Tanybwlch beach is one of those beaches which grades its pebbles.  It forms a generous arc south of the concrete jetty which shelters the harbour at the mouth of the Ystwyth and Rheidol rivers. At the north end the foreshore is an ankle-breaking slope of big round stones up to the dimensions of a small loaf,  and even near low tide mark there are pebbles, not sand.  At the middle of the curve, by contrast,  is a beach of dark sand, winnowed by the steep suck of the waves.  Down near the southern end, below craggy Alltwen the sea only deposits a floating load.  Here one finds lobster pots, fishing floats, the occasional dead dolphin, and great quantities of driftwood and uprooted seaweed. Of sand and pebbles there is very little, they move inexorably northward, leaving the rock pools largely free of sediment.

This is my favourite beach.  Not for swimming,  the shore shelves steeply and the undertow is well known, but for its elemental wildness, its dark grey pebbles, and gritty sand jewelled on close inspection by many shades of tiny smooth pebbles, amber and creamy quartz, jasper, granite, mica, all alien travellers brought by the glaciers which carved their way across this land. Niall Griffiths in his debut Aberystwyth novel Grits was so taken by Tanybwlch beach’s dark brooding grandeur that he described it as a volcanic landscape.  But it is not.  Its jagged outcrops are of the prosaically named Aberystwyth Grits – greywackes to the geologist, layers of muddy silt hardened to stone since their accumulation under Silurian seas.

The wild grandeur of Tanybwlch beach

Along the shingle bar which separates the beach from the low lying meadows beside the Ystwyth runs a rough road.  In Victorian times a small railway ran along it bearing stones from the quarry at Alltwen to their destination in the buildings of the town. In the twentieth century it gave access to the length of this deserted beach, a refuge for rod fishermen encamped along the shore, wild campers, insalubrious assignations, and the occasional impromptu party fuelled by the copious driftwood.  In summer brash tattooed men from the Midlands would roll up, with trailers, power boats or jetskis and launch them from the sandy middle of the bay.  That pastime ceased though, when the northern half of the beach was designated a local nature reserve, and a new barrier prevented vehicular access along the  bar. On balance it was a good decision, but not everyone was instantly won over and several years of barrier vandalism followed the change.  In recent years only keyholders such as the adjoining farmer have driven along the bar, and the life of the beach has become pedestrian, though not necessarily sedate.

The recent storms have wrought an elegant transformation.  Approach the car park at the end of Penyranchor and you will find it closed, for it is impassible due to a liberal scattering of those big round beach stones.  Press on beyond the barrier and there is no road to walk along.  Huge wave force has lifted the sloping pebble beach up over its former crest and deposited it on and beyond the road.  Waves surged over the beach barrier throughout its length, taking a slew of stones down the landward side, running briskly through the old shingle where the ancient prostrate dwarf blackthorn grows, the seawater rejoining the tidal Ystwyth river beyond.  And the consequence is the most elegant re formation.  A sculpted bank of round beach stones rises from the beach and descends, less steeply to the grassy slope descending to the river. Harder walking.  Quite undrivable.  But no one needs to drive through a local nature reserve anyway.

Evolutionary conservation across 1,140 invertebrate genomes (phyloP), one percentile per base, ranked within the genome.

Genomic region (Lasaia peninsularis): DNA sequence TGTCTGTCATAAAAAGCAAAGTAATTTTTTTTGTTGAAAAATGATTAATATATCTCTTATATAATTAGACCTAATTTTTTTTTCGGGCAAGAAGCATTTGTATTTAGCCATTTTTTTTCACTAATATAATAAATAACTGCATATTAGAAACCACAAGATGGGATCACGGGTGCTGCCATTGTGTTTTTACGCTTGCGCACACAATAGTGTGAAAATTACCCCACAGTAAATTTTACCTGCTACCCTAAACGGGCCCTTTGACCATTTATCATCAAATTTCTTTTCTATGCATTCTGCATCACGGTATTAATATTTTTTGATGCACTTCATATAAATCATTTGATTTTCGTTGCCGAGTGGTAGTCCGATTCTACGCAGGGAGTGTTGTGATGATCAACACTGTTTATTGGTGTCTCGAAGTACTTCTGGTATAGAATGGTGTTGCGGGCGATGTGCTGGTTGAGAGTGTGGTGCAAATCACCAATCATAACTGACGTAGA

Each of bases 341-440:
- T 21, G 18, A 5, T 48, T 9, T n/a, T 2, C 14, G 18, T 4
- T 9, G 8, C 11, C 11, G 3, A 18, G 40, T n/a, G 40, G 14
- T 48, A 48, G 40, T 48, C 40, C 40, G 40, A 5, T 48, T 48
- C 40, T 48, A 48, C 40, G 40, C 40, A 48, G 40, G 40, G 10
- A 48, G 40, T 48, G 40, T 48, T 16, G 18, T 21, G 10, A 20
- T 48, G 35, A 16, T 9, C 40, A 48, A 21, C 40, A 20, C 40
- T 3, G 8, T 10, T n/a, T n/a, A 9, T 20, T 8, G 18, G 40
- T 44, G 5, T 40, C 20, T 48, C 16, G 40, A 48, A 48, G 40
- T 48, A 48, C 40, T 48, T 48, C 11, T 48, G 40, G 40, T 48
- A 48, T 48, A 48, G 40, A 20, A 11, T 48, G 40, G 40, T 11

The new beach profile has entirely buried the road along the strand.

Farther to the south the encroachment has been of clean gritty beach sand. Here the sea has tended to break through in the past and the road runs on a barrage of concrete, with low walls on either side, a nice spot to sit and look out to the westering sun, or east to the sharp bend which the Ystwyth takes as it meets the strand.  It’s still a nice place to sit, but its road function now looks remote.  Erosive forces have cleaned away the ground where the concrete ends.  It is now a massive step up onto the concrete road at either end.

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The concrete road at the centre of the bay has been excavated at either end by the waves.

As I’ve said, the sea at Tanybwlch removes stuff at the south end of the arc, and moves it, the heavier the further, to the north.  So as one approaches Alltwen there is less sand or pebbles scattered on the foreshore.   Instead the sea has torn away at the turf and the big quarried blocks placed there as sea defences.  Some of these big stones from Hendre quarry have actually been trundled up slope and over onto the former road.

Tanybwlch Beach. Turf and sea defence stones rolled back by the force of the sea

It is here, near the south end that the beach last breached, in a big storm of 1964.  It hasn’t happened yet, but there are no national plans to defend this piece of seashore, and it doubtless will.  The consequence will be most picturesque.  With this (and during many lesser storms) the fields below Plas Tanybwlch become a shallow brackish lake, visited by appreciative gulls and waders.  The strangely rounded hill fort of Pendinas looks well with the blue winter sky reflected at its foot.  The dark bulk of Alltwen also rears elegantly above the foaming rollers to the one side and a still wide pool on the other.